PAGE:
Tractable forms of predicting rates of inbreeding (F) in selected populations with general indices, nonrandom mating, and overlapping generations were developed, with the principal results assuming a period of equilibrium in the selection process. An existing theorem concerning the relationship between squared long-term genetic contributions and rates of inbreeding was extended to nonrandom mating and to overlapping generations. F was shown to be ~1/4(1 - ) times the expected sum of squared lifetime contributions, where is the deviation from Hardy-Weinberg proportions. This relationship cannot be used for prediction since it is based upon observed quantities. Therefore, the relationship was further developed to express F in terms of expected long-term contributions that are conditional on a set of selective advantages that relate the selection processes in two consecutive generations and are predictable quantities. With random mating, if selected family sizes are assumed to be independent Poisson variables then the expected long-term contribution could be substituted for the observed, providing 1/4 (since = 0) was increased to 1/2. Established theory was used to provide a correction term to account for deviations from the Poisson assumptions. The equations were successfully applied, using simple linear models, to the problem of predicting F with sib indices in discrete generations since previously published solutions had proved complex.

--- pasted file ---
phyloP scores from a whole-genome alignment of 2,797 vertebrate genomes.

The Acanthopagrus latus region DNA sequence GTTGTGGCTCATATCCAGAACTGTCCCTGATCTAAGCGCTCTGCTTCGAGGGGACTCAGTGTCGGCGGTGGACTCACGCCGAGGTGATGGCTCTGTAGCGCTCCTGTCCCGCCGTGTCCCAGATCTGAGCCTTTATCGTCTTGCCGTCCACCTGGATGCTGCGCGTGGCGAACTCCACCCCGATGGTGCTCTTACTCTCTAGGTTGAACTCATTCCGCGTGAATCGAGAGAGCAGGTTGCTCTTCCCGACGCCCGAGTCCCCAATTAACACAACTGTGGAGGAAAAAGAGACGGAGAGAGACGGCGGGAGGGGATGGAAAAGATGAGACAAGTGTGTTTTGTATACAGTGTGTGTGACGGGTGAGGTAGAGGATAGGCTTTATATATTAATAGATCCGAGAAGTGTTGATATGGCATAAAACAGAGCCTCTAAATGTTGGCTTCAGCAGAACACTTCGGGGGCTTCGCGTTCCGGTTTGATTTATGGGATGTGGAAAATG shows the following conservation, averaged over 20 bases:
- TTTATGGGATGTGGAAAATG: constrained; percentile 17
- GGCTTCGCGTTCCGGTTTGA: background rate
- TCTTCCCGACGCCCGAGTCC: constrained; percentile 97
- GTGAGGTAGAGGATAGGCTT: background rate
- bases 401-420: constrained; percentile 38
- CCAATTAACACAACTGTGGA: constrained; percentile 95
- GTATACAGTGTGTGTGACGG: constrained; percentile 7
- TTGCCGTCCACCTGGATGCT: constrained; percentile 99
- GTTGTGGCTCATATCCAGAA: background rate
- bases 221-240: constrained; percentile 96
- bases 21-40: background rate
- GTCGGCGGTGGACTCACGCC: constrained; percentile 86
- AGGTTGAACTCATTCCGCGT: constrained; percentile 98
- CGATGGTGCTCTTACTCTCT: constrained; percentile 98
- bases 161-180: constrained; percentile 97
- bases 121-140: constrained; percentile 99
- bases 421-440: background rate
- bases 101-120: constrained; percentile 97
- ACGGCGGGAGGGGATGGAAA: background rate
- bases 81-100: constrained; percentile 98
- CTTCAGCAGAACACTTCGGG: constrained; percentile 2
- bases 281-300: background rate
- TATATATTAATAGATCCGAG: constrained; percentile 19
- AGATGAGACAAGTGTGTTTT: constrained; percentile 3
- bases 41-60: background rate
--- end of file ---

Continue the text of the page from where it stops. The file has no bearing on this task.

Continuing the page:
|Publication status||Published - 2000|